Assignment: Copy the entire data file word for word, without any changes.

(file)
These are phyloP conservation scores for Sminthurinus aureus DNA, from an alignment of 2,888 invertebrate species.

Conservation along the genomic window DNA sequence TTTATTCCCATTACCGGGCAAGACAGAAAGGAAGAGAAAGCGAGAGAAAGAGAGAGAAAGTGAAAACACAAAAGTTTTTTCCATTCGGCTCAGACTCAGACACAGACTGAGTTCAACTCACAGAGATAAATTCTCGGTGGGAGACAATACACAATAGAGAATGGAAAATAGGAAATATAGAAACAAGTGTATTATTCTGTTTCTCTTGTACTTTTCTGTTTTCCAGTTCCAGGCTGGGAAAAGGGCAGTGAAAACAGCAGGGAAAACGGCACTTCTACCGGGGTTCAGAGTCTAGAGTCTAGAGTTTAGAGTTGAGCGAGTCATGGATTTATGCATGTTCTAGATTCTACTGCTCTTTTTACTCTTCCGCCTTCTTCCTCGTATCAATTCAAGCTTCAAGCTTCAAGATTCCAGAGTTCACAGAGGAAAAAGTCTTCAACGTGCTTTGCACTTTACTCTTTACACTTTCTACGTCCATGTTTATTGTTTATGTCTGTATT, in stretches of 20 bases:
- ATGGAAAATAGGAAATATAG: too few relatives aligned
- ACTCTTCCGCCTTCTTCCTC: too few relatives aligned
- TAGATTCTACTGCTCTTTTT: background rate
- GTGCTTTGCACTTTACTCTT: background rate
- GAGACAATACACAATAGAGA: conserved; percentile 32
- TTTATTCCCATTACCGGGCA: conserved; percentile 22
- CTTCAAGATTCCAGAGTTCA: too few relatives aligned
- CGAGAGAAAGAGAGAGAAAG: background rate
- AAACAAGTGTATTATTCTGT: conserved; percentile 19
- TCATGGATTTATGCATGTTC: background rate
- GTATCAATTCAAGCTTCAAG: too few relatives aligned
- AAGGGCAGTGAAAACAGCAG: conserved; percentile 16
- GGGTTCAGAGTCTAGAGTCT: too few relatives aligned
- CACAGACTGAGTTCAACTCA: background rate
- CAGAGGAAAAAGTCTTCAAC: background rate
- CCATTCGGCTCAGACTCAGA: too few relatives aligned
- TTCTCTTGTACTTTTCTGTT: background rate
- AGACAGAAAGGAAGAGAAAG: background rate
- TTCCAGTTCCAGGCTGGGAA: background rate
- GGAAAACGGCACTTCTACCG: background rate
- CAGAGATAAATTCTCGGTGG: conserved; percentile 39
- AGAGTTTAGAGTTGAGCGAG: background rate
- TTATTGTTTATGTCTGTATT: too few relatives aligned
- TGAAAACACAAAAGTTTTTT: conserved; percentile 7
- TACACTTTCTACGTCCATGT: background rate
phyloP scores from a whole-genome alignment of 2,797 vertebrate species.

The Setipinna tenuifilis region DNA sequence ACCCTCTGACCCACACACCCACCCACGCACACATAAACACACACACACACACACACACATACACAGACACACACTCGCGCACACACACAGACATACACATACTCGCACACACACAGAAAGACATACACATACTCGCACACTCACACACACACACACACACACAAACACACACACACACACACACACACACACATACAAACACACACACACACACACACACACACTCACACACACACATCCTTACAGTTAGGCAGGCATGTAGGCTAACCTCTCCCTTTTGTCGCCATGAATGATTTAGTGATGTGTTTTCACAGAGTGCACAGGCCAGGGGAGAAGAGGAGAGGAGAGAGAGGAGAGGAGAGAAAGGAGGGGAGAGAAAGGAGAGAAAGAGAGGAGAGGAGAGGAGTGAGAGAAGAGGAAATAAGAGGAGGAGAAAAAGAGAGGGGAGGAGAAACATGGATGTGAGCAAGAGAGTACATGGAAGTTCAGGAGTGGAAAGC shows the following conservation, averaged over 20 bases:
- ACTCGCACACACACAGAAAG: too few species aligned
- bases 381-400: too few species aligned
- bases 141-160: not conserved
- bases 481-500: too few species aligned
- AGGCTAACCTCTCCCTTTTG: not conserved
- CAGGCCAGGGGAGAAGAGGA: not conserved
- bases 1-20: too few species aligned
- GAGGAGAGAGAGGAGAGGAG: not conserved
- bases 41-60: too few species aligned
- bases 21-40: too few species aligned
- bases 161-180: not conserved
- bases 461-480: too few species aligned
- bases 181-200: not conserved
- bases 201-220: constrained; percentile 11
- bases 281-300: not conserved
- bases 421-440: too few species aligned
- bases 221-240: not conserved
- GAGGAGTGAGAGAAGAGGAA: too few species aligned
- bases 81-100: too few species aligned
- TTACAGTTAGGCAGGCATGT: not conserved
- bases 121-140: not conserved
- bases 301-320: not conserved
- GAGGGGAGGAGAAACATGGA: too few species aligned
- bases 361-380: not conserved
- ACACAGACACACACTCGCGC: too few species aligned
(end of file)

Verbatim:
These are phyloP conservation scores for Sminthurinus aureus DNA, from an alignment of 2,888 invertebrate species.

Conservation along the genomic window DNA sequence TTTATTCCCATTACCGGGCAAGACAGAAAGGAAGAGAAAGCGAGAGAAAGAGAGAGAAAGTGAAAACACAAAAGTTTTTTCCATTCGGCTCAGACTCAGACACAGACTGAGTTCAACTCACAGAGATAAATTCTCGGTGGGAGACAATACACAATAGAGAATGGAAAATAGGAAATATAGAAACAAGTGTATTATTCTGTTTCTCTTGTACTTTTCTGTTTTCCAGTTCCAGGCTGGGAAAAGGGCAGTGAAAACAGCAGGGAAAACGGCACTTCTACCGGGGTTCAGAGTCTAGAGTCTAGAGTTTAGAGTTGAGCGAGTCATGGATTTATGCATGTTCTAGATTCTACTGCTCTTTTTACTCTTCCGCCTTCTTCCTCGTATCAATTCAAGCTTCAAGCTTCAAGATTCCAGAGTTCACAGAGGAAAAAGTCTTCAACGTGCTTTGCACTTTACTCTTTACACTTTCTACGTCCATGTTTATTGTTTATGTCTGTATT, in stretches of 20 bases:
- ATGGAAAATAGGAAATATAG: too few relatives aligned
- ACTCTTCCGCCTTCTTCCTC: too few relatives aligned
- TAGATTCTACTGCTCTTTTT: background rate
- GTGCTTTGCACTTTACTCTT: background rate
- GAGACAATACACAATAGAGA: conserved; percentile 32
- TTTATTCCCATTACCGGGCA: conserved; percentile 22
- CTTCAAGATTCCAGAGTTCA: too few relatives aligned
- CGAGAGAAAGAGAGAGAAAG: background rate
- AAACAAGTGTATTATTCTGT: conserved; percentile 19
- TCATGGATTTATGCATGTTC: background rate
- GTATCAATTCAAGCTTCAAG: too few relatives aligned
- AAGGGCAGTGAAAACAGCAG: conserved; percentile 16
- GGGTTCAGAGTCTAGAGTCT: too few relatives aligned
- CACAGACTGAGTTCAACTCA: background rate
- CAGAGGAAAAAGTCTTCAAC: background rate
- CCATTCGGCTCAGACTCAGA: too few relatives aligned
- TTCTCTTGTACTTTTCTGTT: background rate
- AGACAGAAAGGAAGAGAAAG: background rate
- TTCCAGTTCCAGGCTGGGAA: background rate
- GGAAAACGGCACTTCTACCG: background rate
- CAGAGATAAATTCTCGGTGG: conserved; percentile 39
- AGAGTTTAGAGTTGAGCGAG: background rate
- TTATTGTTTATGTCTGTATT: too few relatives aligned
- TGAAAACACAAAAGTTTTTT: conserved; percentile 7
- TACACTTTCTACGTCCATGT: background rate
phyloP scores from a whole-genome alignment of 2,797 vertebrate species.

The Setipinna tenuifilis region DNA sequence ACCCTCTGACCCACACACCCACCCACGCACACATAAACACACACACACACACACACACATACACAGACACACACTCGCGCACACACACAGACATACACATACTCGCACACACACAGAAAGACATACACATACTCGCACACTCACACACACACACACACACACAAACACACACACACACACACACACACACACATACAAACACACACACACACACACACACACACTCACACACACACATCCTTACAGTTAGGCAGGCATGTAGGCTAACCTCTCCCTTTTGTCGCCATGAATGATTTAGTGATGTGTTTTCACAGAGTGCACAGGCCAGGGGAGAAGAGGAGAGGAGAGAGAGGAGAGGAGAGAAAGGAGGGGAGAGAAAGGAGAGAAAGAGAGGAGAGGAGAGGAGTGAGAGAAGAGGAAATAAGAGGAGGAGAAAAAGAGAGGGGAGGAGAAACATGGATGTGAGCAAGAGAGTACATGGAAGTTCAGGAGTGGAAAGC shows the following conservation, averaged over 20 bases:
- ACTCGCACACACACAGAAAG: too few species aligned
- bases 381-400: too few species aligned
- bases 141-160: not conserved
- bases 481-500: too few species aligned
- AGGCTAACCTCTCCCTTTTG: not conserved
- CAGGCCAGGGGAGAAGAGGA: not conserved
- bases 1-20: too few species aligned
- GAGGAGAGAGAGGAGAGGAG: not conserved
- bases 41-60: too few species aligned
- bases 21-40: too few species aligned
- bases 161-180: not conserved
- bases 461-480: too few species aligned
- bases 181-200: not conserved
- bases 201-220: constrained; percentile 11
- bases 281-300: not conserved
- bases 421-440: too few species aligned
- bases 221-240: not conserved
- GAGGAGTGAGAGAAGAGGAA: too few species aligned
- bases 81-100: too few species aligned
- TTACAGTTAGGCAGGCATGT: not conserved
- bases 121-140: not conserved
- bases 301-320: not conserved
- GAGGGGAGGAGAAACATGGA: too few species aligned
- bases 361-380: not conserved
- ACACAGACACACACTCGCGC: too few species aligned